Faria Abdullah, who made her acting debut with ‘Jaathi Ratnalu’, is a multi-hyphenate, pursuing dance, theatre, painting and poetry
Faria Abdullah is still coming to terms with the euphoric response to her Telugu film Jaathi Ratnalu: “It’s sinking in, one step at a time,” she says, speaking for this interview in between visiting cinema halls in Hyderabad for post-release promotions.
Jaathi Ratnalu directed by K V Anudeep and starring Naveen Polishetty, Priyadarshi and Rahul Ramakrishna as three friends who migrate to Hyderabad in search of better prospects, but are sucked into a whirlwind of unexpected events, has taken the box office by storm.
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All through lockdown, producers Vyjayanthi Films waited patiently for theatres to re-open, not wanting to take the OTT route. Faria looks back at the seemingly never-ending wait and says, “Nagi (producer Nag Ashwin) took a vote by asking us whether the film should have an OTT release or wait for theatres to re-open. I had completed filming 95% of my scenes and 90% of dubbing in 2019, and it was a long wait for me. Impatient to see myself on any screen, I voted for OTT. But he held on. Soon after the film’s preview and theatrical release, I messaged Nagi, thanking him for not listening to me. This is a once-in-a-lifetime experience for a newcomer like me.”
She, just like the others involved with the film, was confident that it would be received well. But the euphoric response took them by pleasant surprise: “It’s becoming a sort of cult film?” Faria says cheerfully, adding, “We knew that the audience would relate to the authentic, rooted humour. Anudeep hails from Sangareddy district and his writing reflects the milieu. But the response is much more than what we imagined.”
Faria grew up in Banjara Hills, Hyderabad, and was inclined to fine arts in school. She used to paint, learnt dance in summer camps and all this, she says, added to her personality. After Class X, she didn’t want to take the MPC (maths, physics, chemistry), BiPC (biology, physics, chemistry) or commerce streams. Her mother arranged for home-schooling: “That gave me the freedom to learn what I wanted, from different teachers. I would travel to Kachiguda for painting classes and Lingampally for literature…”
Around the same time, Faria got introduced to theatre and has been a part of well known theatre groups in Hyderabad — Nishumbita, Torn Curtains, Samahaara, Dramanon, Rangeen Sapne and Kissago, to name a few. “I missed working with the Sutradhar group so far,” she says. For a brief while, she also wrote and directed plays.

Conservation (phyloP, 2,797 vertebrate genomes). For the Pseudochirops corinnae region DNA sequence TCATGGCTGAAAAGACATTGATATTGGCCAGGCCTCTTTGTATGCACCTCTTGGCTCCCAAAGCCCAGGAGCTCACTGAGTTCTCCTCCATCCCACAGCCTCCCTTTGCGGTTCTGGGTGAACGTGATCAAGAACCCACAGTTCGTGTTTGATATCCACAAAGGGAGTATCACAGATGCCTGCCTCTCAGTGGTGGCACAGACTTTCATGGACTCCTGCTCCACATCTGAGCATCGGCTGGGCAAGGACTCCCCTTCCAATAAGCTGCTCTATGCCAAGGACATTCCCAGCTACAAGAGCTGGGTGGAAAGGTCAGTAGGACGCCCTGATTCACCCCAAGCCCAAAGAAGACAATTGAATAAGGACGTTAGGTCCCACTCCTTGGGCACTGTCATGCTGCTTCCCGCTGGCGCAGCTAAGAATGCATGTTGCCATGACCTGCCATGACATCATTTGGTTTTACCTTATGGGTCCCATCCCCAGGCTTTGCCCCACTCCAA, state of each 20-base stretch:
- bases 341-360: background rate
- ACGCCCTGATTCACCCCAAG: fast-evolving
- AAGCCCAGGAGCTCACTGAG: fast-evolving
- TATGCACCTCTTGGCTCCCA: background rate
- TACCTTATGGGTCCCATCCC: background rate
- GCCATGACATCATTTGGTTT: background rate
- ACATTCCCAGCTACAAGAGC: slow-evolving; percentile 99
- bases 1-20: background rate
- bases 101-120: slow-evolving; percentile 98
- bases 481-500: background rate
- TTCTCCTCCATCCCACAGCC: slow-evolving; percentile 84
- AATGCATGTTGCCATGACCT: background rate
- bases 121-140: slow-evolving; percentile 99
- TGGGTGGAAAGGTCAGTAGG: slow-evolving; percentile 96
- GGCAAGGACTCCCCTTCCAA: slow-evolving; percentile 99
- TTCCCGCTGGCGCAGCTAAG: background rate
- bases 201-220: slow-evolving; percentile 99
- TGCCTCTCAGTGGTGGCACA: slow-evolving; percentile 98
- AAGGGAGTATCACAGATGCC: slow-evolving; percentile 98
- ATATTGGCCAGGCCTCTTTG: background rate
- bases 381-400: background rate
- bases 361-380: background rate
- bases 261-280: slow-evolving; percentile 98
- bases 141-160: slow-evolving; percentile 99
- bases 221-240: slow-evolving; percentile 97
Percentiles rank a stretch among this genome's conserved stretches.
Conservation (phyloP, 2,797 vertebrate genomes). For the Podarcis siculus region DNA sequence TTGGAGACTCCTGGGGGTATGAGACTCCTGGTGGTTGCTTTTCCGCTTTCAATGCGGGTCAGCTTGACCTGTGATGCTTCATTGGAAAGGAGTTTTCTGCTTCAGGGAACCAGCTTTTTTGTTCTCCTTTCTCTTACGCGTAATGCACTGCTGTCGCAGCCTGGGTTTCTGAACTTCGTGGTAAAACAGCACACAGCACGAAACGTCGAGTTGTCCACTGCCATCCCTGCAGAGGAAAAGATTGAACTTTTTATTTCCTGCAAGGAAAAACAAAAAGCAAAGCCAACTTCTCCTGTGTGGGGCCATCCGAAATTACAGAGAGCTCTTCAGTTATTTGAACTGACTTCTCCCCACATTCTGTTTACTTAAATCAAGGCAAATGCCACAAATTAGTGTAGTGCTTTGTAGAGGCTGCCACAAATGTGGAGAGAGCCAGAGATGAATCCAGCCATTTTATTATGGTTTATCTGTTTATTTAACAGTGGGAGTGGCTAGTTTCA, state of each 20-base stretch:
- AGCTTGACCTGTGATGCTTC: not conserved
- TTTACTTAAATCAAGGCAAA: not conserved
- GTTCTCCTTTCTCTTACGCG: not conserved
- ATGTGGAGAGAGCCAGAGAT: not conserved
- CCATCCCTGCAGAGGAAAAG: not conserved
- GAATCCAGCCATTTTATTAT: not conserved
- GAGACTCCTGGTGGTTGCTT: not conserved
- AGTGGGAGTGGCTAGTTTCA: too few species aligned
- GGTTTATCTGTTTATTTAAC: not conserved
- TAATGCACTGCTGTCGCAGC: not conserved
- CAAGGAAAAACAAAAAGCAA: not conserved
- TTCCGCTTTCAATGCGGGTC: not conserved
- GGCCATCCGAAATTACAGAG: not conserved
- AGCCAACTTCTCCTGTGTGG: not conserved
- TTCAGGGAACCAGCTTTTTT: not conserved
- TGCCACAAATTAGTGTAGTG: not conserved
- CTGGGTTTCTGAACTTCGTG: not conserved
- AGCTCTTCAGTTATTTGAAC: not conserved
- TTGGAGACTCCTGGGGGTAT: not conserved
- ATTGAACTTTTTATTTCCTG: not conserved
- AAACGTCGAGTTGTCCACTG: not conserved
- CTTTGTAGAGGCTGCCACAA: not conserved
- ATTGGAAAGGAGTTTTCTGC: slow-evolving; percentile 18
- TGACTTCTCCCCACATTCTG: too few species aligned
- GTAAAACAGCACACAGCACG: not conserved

While pursuing Mass Communication at Loyola College, Hyderabad, she met Nag Ashwin who visited the campus as chief guest for an event: “He asked if I would be interested in acting in one of his productions, and I auditioned for the role.”
Her experience in theatre prepared her for Jaathi Ratnalu: “The stage prepares you for everything — acting, networking and social skills. On stage, you have to be present in the moment and think on your feet. Once, my sari nearly came undone. I quickly went backstage, took the strings off someone’s hoodie, tied my sari, and got back on stage.”
While many actors state that cinema, unlike theatre, has scope for retakes, Faria differs, “You have the opportunity to improvise when you perform the same play again. In cinema, you can’t do that.”
She remembers her parents and grandparents being inclined to the arts, especially acting and dancing, but not having the opportunities to showcase their talents: “I would hear that my mom used to dance when she was carrying me; maybe that’s how my interest in dance began. She was born in Kuwait, though her parents are from Mumbai and Hyderabad.”
The family spoke Hindi and Urdu. Faria learnt Telugu in the last couple of years and dubbed for the film.
Away from the cameras, her interests include abstract painting, poetry and dance. She’s also a movement practitioner: “I love freestyle dancing and I let music dictate my moves.” She learnt Kathak briefly, hip hop, house, waacking, belly dancing and dance hall styles.
Talking about her journey ahead, she says she hasn’t signed any new films yet: “I am open to acting in Telugu, Tamil, Malayalam, Hindi and even English. Who knows?” She doesn’t want to limit herself to acting: “I’ve always been multi-hyphenate, expanding my skill sets and integrating them to my personality. I don’t want to be unidimensional.”
Before we wind up, we talk about Jaathi Ratnalu and if, beneath its hilarious veneer, it’s a black comedy of migration and survival in the big city. Faria mulls over it and says, “It can be watched just as a fun film and later, one can ponder what it was about. I think there’s an element of black comedy. We talk about success and development and don’t realise that real development is when you can succeed in staying true to your roots. That’s what I believe in and I’m glad I could begin my career from Hyderabad.”
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